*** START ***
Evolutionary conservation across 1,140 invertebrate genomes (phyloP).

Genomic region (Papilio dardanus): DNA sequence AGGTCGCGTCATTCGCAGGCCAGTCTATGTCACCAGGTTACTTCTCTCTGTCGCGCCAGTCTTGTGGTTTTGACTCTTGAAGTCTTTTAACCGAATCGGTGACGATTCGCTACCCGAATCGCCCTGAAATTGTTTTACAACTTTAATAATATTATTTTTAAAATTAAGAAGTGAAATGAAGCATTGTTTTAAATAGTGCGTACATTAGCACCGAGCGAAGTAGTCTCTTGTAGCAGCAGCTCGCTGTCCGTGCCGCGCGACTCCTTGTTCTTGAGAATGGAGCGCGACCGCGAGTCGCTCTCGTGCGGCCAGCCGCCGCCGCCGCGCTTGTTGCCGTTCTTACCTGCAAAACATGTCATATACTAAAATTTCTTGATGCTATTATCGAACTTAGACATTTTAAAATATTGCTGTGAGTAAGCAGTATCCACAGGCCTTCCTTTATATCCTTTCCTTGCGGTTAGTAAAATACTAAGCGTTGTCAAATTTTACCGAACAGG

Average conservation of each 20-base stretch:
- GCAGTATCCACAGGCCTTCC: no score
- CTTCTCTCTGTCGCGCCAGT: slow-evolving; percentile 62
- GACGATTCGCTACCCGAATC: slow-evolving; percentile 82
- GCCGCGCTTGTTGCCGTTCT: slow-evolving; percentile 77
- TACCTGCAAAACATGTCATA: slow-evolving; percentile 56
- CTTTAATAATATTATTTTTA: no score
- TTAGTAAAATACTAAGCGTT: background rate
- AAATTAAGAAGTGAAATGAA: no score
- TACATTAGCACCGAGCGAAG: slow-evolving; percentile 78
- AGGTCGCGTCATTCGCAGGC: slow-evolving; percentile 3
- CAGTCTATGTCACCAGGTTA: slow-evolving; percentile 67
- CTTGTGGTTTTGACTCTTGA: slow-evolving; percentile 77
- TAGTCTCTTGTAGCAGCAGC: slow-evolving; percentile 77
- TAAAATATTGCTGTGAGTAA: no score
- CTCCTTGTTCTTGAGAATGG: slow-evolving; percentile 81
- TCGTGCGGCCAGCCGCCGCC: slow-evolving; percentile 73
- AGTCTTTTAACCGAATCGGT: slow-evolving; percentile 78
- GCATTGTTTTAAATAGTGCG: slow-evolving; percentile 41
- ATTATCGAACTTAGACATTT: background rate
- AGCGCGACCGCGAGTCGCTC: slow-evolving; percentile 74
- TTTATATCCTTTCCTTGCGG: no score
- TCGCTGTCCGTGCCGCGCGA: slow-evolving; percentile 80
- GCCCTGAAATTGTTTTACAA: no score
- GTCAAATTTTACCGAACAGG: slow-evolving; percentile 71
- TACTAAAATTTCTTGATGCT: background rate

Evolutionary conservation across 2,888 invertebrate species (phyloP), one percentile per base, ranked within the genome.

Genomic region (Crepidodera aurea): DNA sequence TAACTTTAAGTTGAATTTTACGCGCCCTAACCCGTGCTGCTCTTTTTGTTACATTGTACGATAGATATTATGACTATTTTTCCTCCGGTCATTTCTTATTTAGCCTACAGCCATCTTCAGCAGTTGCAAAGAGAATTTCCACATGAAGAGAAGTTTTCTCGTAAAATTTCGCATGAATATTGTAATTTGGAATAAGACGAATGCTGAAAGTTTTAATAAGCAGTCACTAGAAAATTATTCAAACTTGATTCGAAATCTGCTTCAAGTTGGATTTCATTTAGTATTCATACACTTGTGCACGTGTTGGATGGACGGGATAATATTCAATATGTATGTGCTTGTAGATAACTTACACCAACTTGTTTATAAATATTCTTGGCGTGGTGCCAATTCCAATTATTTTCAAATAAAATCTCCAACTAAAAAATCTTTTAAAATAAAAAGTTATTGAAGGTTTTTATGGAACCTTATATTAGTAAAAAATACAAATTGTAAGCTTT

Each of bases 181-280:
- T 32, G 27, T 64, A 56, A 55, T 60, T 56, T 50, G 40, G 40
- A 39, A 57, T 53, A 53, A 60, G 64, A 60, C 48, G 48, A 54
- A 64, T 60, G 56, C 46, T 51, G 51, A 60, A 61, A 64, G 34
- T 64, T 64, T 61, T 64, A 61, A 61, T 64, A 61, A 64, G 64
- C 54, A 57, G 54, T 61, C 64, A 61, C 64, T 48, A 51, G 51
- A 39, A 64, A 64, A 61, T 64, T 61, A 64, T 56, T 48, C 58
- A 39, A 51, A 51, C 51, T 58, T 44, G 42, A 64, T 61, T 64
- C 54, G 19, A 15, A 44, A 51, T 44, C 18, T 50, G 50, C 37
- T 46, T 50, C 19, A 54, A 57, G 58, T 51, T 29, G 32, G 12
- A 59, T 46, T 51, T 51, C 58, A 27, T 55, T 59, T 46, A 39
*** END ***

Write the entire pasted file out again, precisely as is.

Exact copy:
Evolutionary conservation across 1,140 invertebrate genomes (phyloP).

Genomic region (Papilio dardanus): DNA sequence AGGTCGCGTCATTCGCAGGCCAGTCTATGTCACCAGGTTACTTCTCTCTGTCGCGCCAGTCTTGTGGTTTTGACTCTTGAAGTCTTTTAACCGAATCGGTGACGATTCGCTACCCGAATCGCCCTGAAATTGTTTTACAACTTTAATAATATTATTTTTAAAATTAAGAAGTGAAATGAAGCATTGTTTTAAATAGTGCGTACATTAGCACCGAGCGAAGTAGTCTCTTGTAGCAGCAGCTCGCTGTCCGTGCCGCGCGACTCCTTGTTCTTGAGAATGGAGCGCGACCGCGAGTCGCTCTCGTGCGGCCAGCCGCCGCCGCCGCGCTTGTTGCCGTTCTTACCTGCAAAACATGTCATATACTAAAATTTCTTGATGCTATTATCGAACTTAGACATTTTAAAATATTGCTGTGAGTAAGCAGTATCCACAGGCCTTCCTTTATATCCTTTCCTTGCGGTTAGTAAAATACTAAGCGTTGTCAAATTTTACCGAACAGG

Average conservation of each 20-base stretch:
- GCAGTATCCACAGGCCTTCC: no score
- CTTCTCTCTGTCGCGCCAGT: slow-evolving; percentile 62
- GACGATTCGCTACCCGAATC: slow-evolving; percentile 82
- GCCGCGCTTGTTGCCGTTCT: slow-evolving; percentile 77
- TACCTGCAAAACATGTCATA: slow-evolving; percentile 56
- CTTTAATAATATTATTTTTA: no score
- TTAGTAAAATACTAAGCGTT: background rate
- AAATTAAGAAGTGAAATGAA: no score
- TACATTAGCACCGAGCGAAG: slow-evolving; percentile 78
- AGGTCGCGTCATTCGCAGGC: slow-evolving; percentile 3
- CAGTCTATGTCACCAGGTTA: slow-evolving; percentile 67
- CTTGTGGTTTTGACTCTTGA: slow-evolving; percentile 77
- TAGTCTCTTGTAGCAGCAGC: slow-evolving; percentile 77
- TAAAATATTGCTGTGAGTAA: no score
- CTCCTTGTTCTTGAGAATGG: slow-evolving; percentile 81
- TCGTGCGGCCAGCCGCCGCC: slow-evolving; percentile 73
- AGTCTTTTAACCGAATCGGT: slow-evolving; percentile 78
- GCATTGTTTTAAATAGTGCG: slow-evolving; percentile 41
- ATTATCGAACTTAGACATTT: background rate
- AGCGCGACCGCGAGTCGCTC: slow-evolving; percentile 74
- TTTATATCCTTTCCTTGCGG: no score
- TCGCTGTCCGTGCCGCGCGA: slow-evolving; percentile 80
- GCCCTGAAATTGTTTTACAA: no score
- GTCAAATTTTACCGAACAGG: slow-evolving; percentile 71
- TACTAAAATTTCTTGATGCT: background rate

Evolutionary conservation across 2,888 invertebrate species (phyloP), one percentile per base, ranked within the genome.

Genomic region (Crepidodera aurea): DNA sequence TAACTTTAAGTTGAATTTTACGCGCCCTAACCCGTGCTGCTCTTTTTGTTACATTGTACGATAGATATTATGACTATTTTTCCTCCGGTCATTTCTTATTTAGCCTACAGCCATCTTCAGCAGTTGCAAAGAGAATTTCCACATGAAGAGAAGTTTTCTCGTAAAATTTCGCATGAATATTGTAATTTGGAATAAGACGAATGCTGAAAGTTTTAATAAGCAGTCACTAGAAAATTATTCAAACTTGATTCGAAATCTGCTTCAAGTTGGATTTCATTTAGTATTCATACACTTGTGCACGTGTTGGATGGACGGGATAATATTCAATATGTATGTGCTTGTAGATAACTTACACCAACTTGTTTATAAATATTCTTGGCGTGGTGCCAATTCCAATTATTTTCAAATAAAATCTCCAACTAAAAAATCTTTTAAAATAAAAAGTTATTGAAGGTTTTTATGGAACCTTATATTAGTAAAAAATACAAATTGTAAGCTTT

Each of bases 181-280:
- T 32, G 27, T 64, A 56, A 55, T 60, T 56, T 50, G 40, G 40
- A 39, A 57, T 53, A 53, A 60, G 64, A 60, C 48, G 48, A 54
- A 64, T 60, G 56, C 46, T 51, G 51, A 60, A 61, A 64, G 34
- T 64, T 64, T 61, T 64, A 61, A 61, T 64, A 61, A 64, G 64
- C 54, A 57, G 54, T 61, C 64, A 61, C 64, T 48, A 51, G 51
- A 39, A 64, A 64, A 61, T 64, T 61, A 64, T 56, T 48, C 58
- A 39, A 51, A 51, C 51, T 58, T 44, G 42, A 64, T 61, T 64
- C 54, G 19, A 15, A 44, A 51, T 44, C 18, T 50, G 50, C 37
- T 46, T 50, C 19, A 54, A 57, G 58, T 51, T 29, G 32, G 12
- A 59, T 46, T 51, T 51, C 58, A 27, T 55, T 59, T 46, A 39